The specific excess power is directly translatable into rate of climb and maximum Ps is the same as best ROC for the specific altitude and speed.

More detailed info on theory and procedures can be found here:

http://flighttest.navair.navy.mil/unrestricted/FTM108/c5.pdf

http://www.dfrc.nasa.gov/Education/OnlineEd/Intro2Flight/nasaccel.html

Procedure

Missions were created in FMB for target test altitude. I used Crimea map, P-38J, 75% fuel, 54€ of manifold pressure, auto radiator. Basically, the procedure is to establish level flight for target altitude at the lowest power setting needed for level flight and add throttle to desired level (here 54€ MP), and maintain level flight within 300ft of target altitude. Data collected with UDPGraph was IAS, TAS, MP, altitude, and time between readings. Poll time for UDPGraph was set at 500msec. Inputs (dh/dt and dVt) to the Ps equation were estimated via the difference between altitude and TAS between data collection intervals divided by the poll interval recorded by UDPGraph. I ran at least four trials for altitudes of 10,000, 15,000, 20,000 and 25,000 ft. None for 35,000 ft as the P-38J cannot maintain correct manifold pressure at this altitude, and only 1 trial of 5,000 ft as climb performance is not terribly at issue at this altitude.

Results:

Mean results of the tests are as follows:

5,000 ft ROC = 3068.21 ft/min IAS = 182.93 mph

10,000 ft ROC = 2843.04 ft/min Weight Adjusted ROC = 2900 ft/min

IAS = 176.01 mph

15,000 ft ROC = 2696.1 ft/min Weigh Adjusted ROC = 2771.60 ft/min

IAS = 167.73 mph

20,000 ft ROC = 2523.9 ft/min Weight Adjusted ROC = 2607.19 ft/min

IAS = 158.02 mph

25,000 ft ROC = 2201.55 ft/min Weight Adjusted ROC = 2274.2 ft/min

IAS = 146.55 mph

To explain the weight correction, Ps and thus the ROC were determined for a plane of 75% fuel weight, however the pilots€ manual shows fuel used to obtain the altitude, thus the plane is lighter at higher altitudes. I determined a weight for a P38L with 75% fuel with a base weight of 14,400 lbs + 6.5 pounds per gallon of fuel indicated by UDPGraph for 75% fuel, that weight being 16318.4 lbs. To determine the weight that the plane would be as per the pilots€ manual climb schedule I merely subtracted a weight equal to the weight of fuel used in the chart from the weight for the plane at 75% fuel. Weight Adjusted Ps was then determined by a simple proportional relation:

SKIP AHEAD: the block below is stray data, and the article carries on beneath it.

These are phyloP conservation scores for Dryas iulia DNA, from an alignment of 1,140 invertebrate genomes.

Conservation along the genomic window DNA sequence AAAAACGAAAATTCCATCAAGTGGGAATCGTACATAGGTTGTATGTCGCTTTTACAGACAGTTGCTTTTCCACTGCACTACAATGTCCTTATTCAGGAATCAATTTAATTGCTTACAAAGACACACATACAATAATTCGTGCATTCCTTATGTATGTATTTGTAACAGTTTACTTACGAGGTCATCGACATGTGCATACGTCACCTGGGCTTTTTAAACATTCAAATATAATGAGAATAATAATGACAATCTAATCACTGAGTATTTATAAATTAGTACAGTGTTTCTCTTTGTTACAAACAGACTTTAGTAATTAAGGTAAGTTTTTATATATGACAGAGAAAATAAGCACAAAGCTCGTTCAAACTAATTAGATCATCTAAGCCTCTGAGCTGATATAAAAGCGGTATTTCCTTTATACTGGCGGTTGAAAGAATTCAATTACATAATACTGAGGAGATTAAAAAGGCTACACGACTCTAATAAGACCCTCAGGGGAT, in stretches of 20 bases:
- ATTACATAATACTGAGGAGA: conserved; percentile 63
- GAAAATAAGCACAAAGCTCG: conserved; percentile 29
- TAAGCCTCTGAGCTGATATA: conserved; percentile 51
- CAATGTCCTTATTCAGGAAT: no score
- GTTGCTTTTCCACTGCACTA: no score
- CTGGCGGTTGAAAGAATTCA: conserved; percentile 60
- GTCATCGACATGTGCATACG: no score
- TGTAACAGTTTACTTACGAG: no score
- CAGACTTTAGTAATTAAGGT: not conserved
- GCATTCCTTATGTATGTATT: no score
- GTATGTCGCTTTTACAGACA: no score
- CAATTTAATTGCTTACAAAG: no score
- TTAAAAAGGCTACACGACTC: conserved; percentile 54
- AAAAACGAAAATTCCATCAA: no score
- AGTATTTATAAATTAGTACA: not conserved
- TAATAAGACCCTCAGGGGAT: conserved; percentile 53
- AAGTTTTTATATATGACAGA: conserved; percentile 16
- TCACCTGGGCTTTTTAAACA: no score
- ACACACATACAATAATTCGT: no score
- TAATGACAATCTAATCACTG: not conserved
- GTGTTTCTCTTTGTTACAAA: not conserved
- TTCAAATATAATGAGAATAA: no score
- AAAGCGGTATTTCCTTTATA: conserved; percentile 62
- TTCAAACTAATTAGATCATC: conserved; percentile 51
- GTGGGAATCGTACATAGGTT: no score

the calculated Ps/the 75% fuel plane weight = the weight adjusted Ps/the weight that the plane should be as per the climb schedule.

http://www.geocities.com/grantsenn/NACA_TESTING/P38/WR_GCS00001/FIG01.jpg

Fuel usage is given by the above chart.

Below is a ROC curve that TAGERT has presented elsewhere. It claims to give rates of climb for the indicated altitudes for a P-38J climbing optimally at 54 inches of manifold pressure (curve labeled 54€ Pilots Manual Data). The curve labeled €œin-game DeviceLink Data€ is from TAGERT€s own test data, not mine.

http://i32.photobucket.com/albums/d35/ivankautter/P38J_ROC_TAGERT.jpg

Interpolating from this graph, we arrive at these ROC values for the following altitudes from the Pilots Manual Data:

5,000 ft ROC = 3000 ft/min

10,000 ft ROC = 2750 ft/min

15,000 ft ROC = 2600 ft/min

20,000 ft ROC = 2400 ft/min

25,000 ft ROC = 2050 ft/min

Comparing these interpolated values to those obtained in the level acceleration tests, we can see that the P-38J at 54€ MAP in-game actually exceeds what I am assuming is the real world performance of the P-38J.

Conclusion:

The P-38J meets or exceeds the interpolated values from the graph above that TAGERT has referenced as a conservative estimate of the climb performance of the P-38J during the climb check. This is an independent confirmation of the flight performance of the J that is not dependent upon the performance of the pilot in the climb check.